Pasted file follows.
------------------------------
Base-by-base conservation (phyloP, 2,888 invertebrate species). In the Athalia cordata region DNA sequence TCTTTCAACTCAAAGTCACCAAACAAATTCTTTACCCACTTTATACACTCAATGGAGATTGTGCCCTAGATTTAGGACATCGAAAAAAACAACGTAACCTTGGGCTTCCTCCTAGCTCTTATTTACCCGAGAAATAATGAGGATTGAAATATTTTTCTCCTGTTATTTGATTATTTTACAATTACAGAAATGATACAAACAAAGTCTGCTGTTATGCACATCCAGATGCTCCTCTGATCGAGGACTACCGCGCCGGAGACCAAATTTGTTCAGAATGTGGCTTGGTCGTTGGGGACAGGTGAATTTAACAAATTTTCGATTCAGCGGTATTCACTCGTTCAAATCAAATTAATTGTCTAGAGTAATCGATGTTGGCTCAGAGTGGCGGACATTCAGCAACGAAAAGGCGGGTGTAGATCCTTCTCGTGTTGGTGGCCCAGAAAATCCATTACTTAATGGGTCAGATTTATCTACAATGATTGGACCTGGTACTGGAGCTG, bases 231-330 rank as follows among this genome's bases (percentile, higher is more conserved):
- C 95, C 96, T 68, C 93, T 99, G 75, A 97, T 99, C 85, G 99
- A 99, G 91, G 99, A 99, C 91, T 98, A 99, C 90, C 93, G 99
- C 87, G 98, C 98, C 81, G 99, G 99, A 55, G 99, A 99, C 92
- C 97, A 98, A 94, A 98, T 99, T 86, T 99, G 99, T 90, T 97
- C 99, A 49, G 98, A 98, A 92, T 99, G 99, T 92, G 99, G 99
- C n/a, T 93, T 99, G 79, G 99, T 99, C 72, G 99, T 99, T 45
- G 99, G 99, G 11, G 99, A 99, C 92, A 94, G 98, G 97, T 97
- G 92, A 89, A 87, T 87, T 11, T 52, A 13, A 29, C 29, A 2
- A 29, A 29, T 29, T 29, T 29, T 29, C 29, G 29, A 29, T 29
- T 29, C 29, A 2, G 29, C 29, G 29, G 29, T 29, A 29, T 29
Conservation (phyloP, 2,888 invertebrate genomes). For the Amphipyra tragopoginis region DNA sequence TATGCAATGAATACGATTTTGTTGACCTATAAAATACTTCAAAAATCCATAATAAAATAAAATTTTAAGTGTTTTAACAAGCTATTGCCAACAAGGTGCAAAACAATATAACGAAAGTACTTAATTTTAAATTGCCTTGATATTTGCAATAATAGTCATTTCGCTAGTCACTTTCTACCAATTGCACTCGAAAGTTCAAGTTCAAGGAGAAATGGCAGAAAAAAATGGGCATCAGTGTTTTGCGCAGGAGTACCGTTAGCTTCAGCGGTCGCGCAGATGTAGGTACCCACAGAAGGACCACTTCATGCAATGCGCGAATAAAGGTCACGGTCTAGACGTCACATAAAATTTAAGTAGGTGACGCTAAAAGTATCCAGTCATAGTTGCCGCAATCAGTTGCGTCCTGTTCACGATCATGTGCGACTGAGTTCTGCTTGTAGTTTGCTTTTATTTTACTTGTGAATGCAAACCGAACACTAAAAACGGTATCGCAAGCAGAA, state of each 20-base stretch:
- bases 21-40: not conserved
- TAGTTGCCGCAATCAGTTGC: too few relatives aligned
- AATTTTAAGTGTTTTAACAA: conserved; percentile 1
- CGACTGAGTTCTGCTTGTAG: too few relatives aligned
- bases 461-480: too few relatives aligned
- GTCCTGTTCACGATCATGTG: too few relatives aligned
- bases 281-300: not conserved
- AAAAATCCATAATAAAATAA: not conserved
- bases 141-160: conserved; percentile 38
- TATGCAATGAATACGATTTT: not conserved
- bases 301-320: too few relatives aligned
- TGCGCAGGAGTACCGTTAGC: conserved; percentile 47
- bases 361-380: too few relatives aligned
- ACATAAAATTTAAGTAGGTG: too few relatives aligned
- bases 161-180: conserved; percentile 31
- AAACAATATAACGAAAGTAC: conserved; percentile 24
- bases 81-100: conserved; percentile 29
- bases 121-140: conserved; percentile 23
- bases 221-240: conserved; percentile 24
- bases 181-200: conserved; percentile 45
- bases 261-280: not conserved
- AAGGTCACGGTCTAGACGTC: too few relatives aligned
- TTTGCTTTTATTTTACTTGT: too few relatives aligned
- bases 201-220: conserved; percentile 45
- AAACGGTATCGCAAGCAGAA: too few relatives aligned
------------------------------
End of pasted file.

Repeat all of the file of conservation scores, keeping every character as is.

Base-by-base conservation (phyloP, 2,888 invertebrate species). In the Athalia cordata region DNA sequence TCTTTCAACTCAAAGTCACCAAACAAATTCTTTACCCACTTTATACACTCAATGGAGATTGTGCCCTAGATTTAGGACATCGAAAAAAACAACGTAACCTTGGGCTTCCTCCTAGCTCTTATTTACCCGAGAAATAATGAGGATTGAAATATTTTTCTCCTGTTATTTGATTATTTTACAATTACAGAAATGATACAAACAAAGTCTGCTGTTATGCACATCCAGATGCTCCTCTGATCGAGGACTACCGCGCCGGAGACCAAATTTGTTCAGAATGTGGCTTGGTCGTTGGGGACAGGTGAATTTAACAAATTTTCGATTCAGCGGTATTCACTCGTTCAAATCAAATTAATTGTCTAGAGTAATCGATGTTGGCTCAGAGTGGCGGACATTCAGCAACGAAAAGGCGGGTGTAGATCCTTCTCGTGTTGGTGGCCCAGAAAATCCATTACTTAATGGGTCAGATTTATCTACAATGATTGGACCTGGTACTGGAGCTG, bases 231-330 rank as follows among this genome's bases (percentile, higher is more conserved):
- C 95, C 96, T 68, C 93, T 99, G 75, A 97, T 99, C 85, G 99
- A 99, G 91, G 99, A 99, C 91, T 98, A 99, C 90, C 93, G 99
- C 87, G 98, C 98, C 81, G 99, G 99, A 55, G 99, A 99, C 92
- C 97, A 98, A 94, A 98, T 99, T 86, T 99, G 99, T 90, T 97
- C 99, A 49, G 98, A 98, A 92, T 99, G 99, T 92, G 99, G 99
- C n/a, T 93, T 99, G 79, G 99, T 99, C 72, G 99, T 99, T 45
- G 99, G 99, G 11, G 99, A 99, C 92, A 94, G 98, G 97, T 97
- G 92, A 89, A 87, T 87, T 11, T 52, A 13, A 29, C 29, A 2
- A 29, A 29, T 29, T 29, T 29, T 29, C 29, G 29, A 29, T 29
- T 29, C 29, A 2, G 29, C 29, G 29, G 29, T 29, A 29, T 29
Conservation (phyloP, 2,888 invertebrate genomes). For the Amphipyra tragopoginis region DNA sequence TATGCAATGAATACGATTTTGTTGACCTATAAAATACTTCAAAAATCCATAATAAAATAAAATTTTAAGTGTTTTAACAAGCTATTGCCAACAAGGTGCAAAACAATATAACGAAAGTACTTAATTTTAAATTGCCTTGATATTTGCAATAATAGTCATTTCGCTAGTCACTTTCTACCAATTGCACTCGAAAGTTCAAGTTCAAGGAGAAATGGCAGAAAAAAATGGGCATCAGTGTTTTGCGCAGGAGTACCGTTAGCTTCAGCGGTCGCGCAGATGTAGGTACCCACAGAAGGACCACTTCATGCAATGCGCGAATAAAGGTCACGGTCTAGACGTCACATAAAATTTAAGTAGGTGACGCTAAAAGTATCCAGTCATAGTTGCCGCAATCAGTTGCGTCCTGTTCACGATCATGTGCGACTGAGTTCTGCTTGTAGTTTGCTTTTATTTTACTTGTGAATGCAAACCGAACACTAAAAACGGTATCGCAAGCAGAA, state of each 20-base stretch:
- bases 21-40: not conserved
- TAGTTGCCGCAATCAGTTGC: too few relatives aligned
- AATTTTAAGTGTTTTAACAA: conserved; percentile 1
- CGACTGAGTTCTGCTTGTAG: too few relatives aligned
- bases 461-480: too few relatives aligned
- GTCCTGTTCACGATCATGTG: too few relatives aligned
- bases 281-300: not conserved
- AAAAATCCATAATAAAATAA: not conserved
- bases 141-160: conserved; percentile 38
- TATGCAATGAATACGATTTT: not conserved
- bases 301-320: too few relatives aligned
- TGCGCAGGAGTACCGTTAGC: conserved; percentile 47
- bases 361-380: too few relatives aligned
- ACATAAAATTTAAGTAGGTG: too few relatives aligned
- bases 161-180: conserved; percentile 31
- AAACAATATAACGAAAGTAC: conserved; percentile 24
- bases 81-100: conserved; percentile 29
- bases 121-140: conserved; percentile 23
- bases 221-240: conserved; percentile 24
- bases 181-200: conserved; percentile 45
- bases 261-280: not conserved
- AAGGTCACGGTCTAGACGTC: too few relatives aligned
- TTTGCTTTTATTTTACTTGT: too few relatives aligned
- bases 201-220: conserved; percentile 45
- AAACGGTATCGCAAGCAGAA: too few relatives aligned